Letters for August 23, 2007

Not a mainstream guy
Re “Elections rigged” (Letters to the editor, Aug. 16):

Unless Judith Hansel and other Americans want to be spoon-fed their next candidates by mainstream media/corrupt government, they should Google and/or Wikipedia Ron Paul. Haven’t heard of him? Hmm, probably because he’s not in the pocket of a big corporation. Ron Paul is sweeping GOP debates and is all over the Internet because some Americans haven’t given up hope on this country. Think: personal freedom, national sovereignty, the Constitution. He votes no on taxes. He voted no to the war, the National ID Card and the PATRIOT Act. Need I say more?

Ron Paul has 741 meet-up groups with 29,954 members across the country. The next closest candidate has 70 groups with 4,041 members. It’s a head-scratcher, isn’t it? All those folks who believe in Ron Paul’s message—and without any mainstream influence!

Compare candidates for yourself before someone else (Haliburton/ Exxon) chooses one for you.

Randi Jensen
via e-mail

Sense up in smoke
State law continues to incarcerate individuals who use, possess, cultivate or distribute marijuana, even if the marijuana is for personal use by adults.

The legislature can change this state policy—but this year, again, they failed to do so.

Incarceration of nonviolent individuals not only wastes taxpayer money, it overcrowds prisons so much that violent criminals are often allowed to go free when they are eligible for parole.

Drug-free zones within the state force marijuana offenders into long mandatory sentences. A person who uses marijuana in his or her home should not be subject to a year in prison because that home is near a school or other drug-free zone.

Without a legal, regulated market for marijuana, drug dealers have no reason not to target children or to sell contaminated and dangerous samples. If marijuana were treated more like alcohol, for example, children would have a harder time obtaining it.

Worst of all, cancer and AIDS patients who use medical marijuana with their doctors’ approval are subject to all of these state penalties for marijuana.

Marijuana causes less harm to both individuals and society than alcohol or tobacco—and yet responsible adult drinkers and smokers are not punished by the state in any way.

Our state government should use tax money to prosecute violent crime, not punish marijuana users.

Stephen Shaver
via e-mail

It’s about money
I write to you to express my confusion as to why the city of Reno and the Washoe County Commission are still considering discussions of the annexation of the Winnemucca Ranch/Spring Mountain development.

I moved to Reno from Florida 22 years ago, and it pains me to see the practice of adding areas to the city of Reno, when the Truckee Meadows is where the city of Reno exists. Reno needs to concern itself with the core area of the valley. Lots of infrastructure care and maintenance needs to be done to ensure that Reno takes care of Reno. It is better to build taller than to extend the city limits out into nowhere. Enough is enough.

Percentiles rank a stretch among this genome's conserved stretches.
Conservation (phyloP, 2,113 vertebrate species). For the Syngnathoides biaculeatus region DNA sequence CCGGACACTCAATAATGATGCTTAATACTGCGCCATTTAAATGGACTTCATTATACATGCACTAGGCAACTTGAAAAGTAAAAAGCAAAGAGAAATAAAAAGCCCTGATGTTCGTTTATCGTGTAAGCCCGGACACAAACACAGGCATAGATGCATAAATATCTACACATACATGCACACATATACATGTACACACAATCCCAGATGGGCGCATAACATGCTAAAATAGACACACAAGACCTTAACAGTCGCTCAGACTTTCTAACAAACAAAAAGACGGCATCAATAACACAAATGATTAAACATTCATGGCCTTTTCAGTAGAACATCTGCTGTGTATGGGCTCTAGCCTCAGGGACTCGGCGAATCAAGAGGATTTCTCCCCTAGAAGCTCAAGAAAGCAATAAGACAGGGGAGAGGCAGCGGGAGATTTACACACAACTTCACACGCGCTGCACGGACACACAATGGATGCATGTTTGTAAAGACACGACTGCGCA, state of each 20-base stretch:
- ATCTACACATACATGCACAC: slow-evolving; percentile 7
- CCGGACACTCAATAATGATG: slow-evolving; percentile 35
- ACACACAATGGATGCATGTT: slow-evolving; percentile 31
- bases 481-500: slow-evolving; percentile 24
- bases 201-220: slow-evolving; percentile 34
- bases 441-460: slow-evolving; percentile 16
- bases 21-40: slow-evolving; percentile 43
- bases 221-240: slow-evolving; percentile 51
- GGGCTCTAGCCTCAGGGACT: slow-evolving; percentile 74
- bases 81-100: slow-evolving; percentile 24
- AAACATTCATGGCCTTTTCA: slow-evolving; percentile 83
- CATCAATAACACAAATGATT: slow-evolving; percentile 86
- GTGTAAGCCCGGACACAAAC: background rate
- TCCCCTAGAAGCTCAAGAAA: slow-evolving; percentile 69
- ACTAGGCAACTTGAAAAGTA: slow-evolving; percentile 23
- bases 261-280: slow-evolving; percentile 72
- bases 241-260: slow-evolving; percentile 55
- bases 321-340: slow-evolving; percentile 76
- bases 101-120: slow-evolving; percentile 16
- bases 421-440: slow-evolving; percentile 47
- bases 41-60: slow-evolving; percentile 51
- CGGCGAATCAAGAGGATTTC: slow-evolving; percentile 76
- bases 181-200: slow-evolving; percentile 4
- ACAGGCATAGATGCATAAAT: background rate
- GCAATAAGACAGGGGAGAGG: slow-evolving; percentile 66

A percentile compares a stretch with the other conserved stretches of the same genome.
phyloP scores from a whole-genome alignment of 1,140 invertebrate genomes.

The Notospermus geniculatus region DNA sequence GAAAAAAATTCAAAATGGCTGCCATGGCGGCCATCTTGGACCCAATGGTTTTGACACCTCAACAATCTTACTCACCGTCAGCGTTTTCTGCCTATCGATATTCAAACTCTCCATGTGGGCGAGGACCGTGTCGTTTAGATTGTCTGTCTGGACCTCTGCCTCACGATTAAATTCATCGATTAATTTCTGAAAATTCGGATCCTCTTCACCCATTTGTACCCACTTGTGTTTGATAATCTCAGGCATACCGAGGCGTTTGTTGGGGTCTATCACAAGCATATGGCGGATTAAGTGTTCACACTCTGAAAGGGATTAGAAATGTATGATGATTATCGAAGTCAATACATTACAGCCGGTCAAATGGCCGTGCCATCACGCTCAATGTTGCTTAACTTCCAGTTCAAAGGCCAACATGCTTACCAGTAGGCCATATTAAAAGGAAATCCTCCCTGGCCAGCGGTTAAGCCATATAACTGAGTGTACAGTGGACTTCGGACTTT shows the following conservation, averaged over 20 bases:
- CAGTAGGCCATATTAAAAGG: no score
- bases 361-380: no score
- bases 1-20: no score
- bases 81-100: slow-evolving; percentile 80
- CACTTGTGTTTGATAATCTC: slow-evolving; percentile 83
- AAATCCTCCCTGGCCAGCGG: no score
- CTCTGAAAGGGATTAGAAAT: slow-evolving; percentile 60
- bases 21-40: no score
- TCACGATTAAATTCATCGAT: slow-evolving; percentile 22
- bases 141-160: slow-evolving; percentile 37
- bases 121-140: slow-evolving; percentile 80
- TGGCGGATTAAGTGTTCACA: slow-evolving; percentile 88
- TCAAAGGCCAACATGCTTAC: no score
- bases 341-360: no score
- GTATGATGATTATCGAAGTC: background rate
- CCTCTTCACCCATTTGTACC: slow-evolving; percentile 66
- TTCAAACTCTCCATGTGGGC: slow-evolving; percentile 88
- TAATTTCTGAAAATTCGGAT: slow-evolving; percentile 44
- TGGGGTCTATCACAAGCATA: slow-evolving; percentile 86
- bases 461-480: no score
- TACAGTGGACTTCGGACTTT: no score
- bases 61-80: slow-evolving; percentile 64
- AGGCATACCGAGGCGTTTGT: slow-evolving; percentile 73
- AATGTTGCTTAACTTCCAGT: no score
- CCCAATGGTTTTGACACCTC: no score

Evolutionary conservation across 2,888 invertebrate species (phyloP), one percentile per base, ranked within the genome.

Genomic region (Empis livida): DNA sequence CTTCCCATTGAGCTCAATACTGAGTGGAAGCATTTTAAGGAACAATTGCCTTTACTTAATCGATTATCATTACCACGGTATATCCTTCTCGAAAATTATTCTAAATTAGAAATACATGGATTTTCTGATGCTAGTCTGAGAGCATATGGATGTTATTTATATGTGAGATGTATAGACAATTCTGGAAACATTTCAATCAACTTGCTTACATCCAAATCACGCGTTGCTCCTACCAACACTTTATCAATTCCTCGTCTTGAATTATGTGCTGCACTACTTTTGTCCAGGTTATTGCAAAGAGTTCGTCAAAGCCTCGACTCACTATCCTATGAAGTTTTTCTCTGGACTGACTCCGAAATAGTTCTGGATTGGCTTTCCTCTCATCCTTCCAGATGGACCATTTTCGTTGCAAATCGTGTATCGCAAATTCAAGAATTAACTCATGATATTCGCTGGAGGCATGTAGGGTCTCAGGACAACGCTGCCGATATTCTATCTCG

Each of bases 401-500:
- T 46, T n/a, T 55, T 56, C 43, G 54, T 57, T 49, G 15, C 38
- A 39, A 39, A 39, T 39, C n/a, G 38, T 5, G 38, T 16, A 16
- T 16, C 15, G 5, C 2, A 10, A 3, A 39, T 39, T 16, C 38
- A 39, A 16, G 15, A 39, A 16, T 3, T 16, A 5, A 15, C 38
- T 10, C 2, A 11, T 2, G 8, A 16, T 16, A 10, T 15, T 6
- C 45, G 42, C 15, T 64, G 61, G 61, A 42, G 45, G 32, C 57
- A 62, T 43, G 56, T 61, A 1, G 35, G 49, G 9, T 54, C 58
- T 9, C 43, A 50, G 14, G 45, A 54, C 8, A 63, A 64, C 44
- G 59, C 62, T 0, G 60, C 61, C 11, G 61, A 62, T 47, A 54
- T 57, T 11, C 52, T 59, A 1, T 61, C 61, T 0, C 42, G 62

The area in question is many miles from Reno and seems to repeat the mistakes of extending sprawl that are being conducted near Sacramento, Placerville, and in many larger cities. This kind of extended sprawl ruins the essence of Reno. Please do not make the same mistake that so many other cities have made. I certainly hope that the continued efforts to consider Spring Mountain are not due to friendships, promises, desire for increasing tax bases, or just plain ignorance (which seems to be the case).

I thought the whole topic was put to bed during the 2007 NV legislative session. The legislature did not pass either of the two bills that were presented allowing non-contiguous annexation. Please tell me how the city and or the county have legal authority to even consider Spring Mountain annexation? I feel that my expressions to my representatives this past spring were for nothing.

Beth Brookfield

Slim Fast economy
In light of recent stock market volatility and the near panic on Wall Street, I hope you’ll forgive me if I take this opportunity to suggest a name for a possible coming Great Depression.

I propose that it be called “The Big Diet.”

Why? Well, because of food supply disruptions due to the collapse of the U.S. dollar, we can be assured three things will most definitely occur:

1. Fat people will become skinny.

2. Skinny people will get skinnier.

3. Many people who had their stomachs stapled will fail to appreciate the irony of their predicament.

So please remember, when it comes time to name the next Great Depression, you heard it here first: The Big Diet.

Dan Argabright

Re: “Summer of discontent,” (News, July 19): It was reported that Lisa Stiller is the mother of two veterans. In fact, her son is still in military service.

Re: “PD backs up original PD,” (News, Aug. 2): This story was incorrectly bylined. It was written by Molly Hofmann.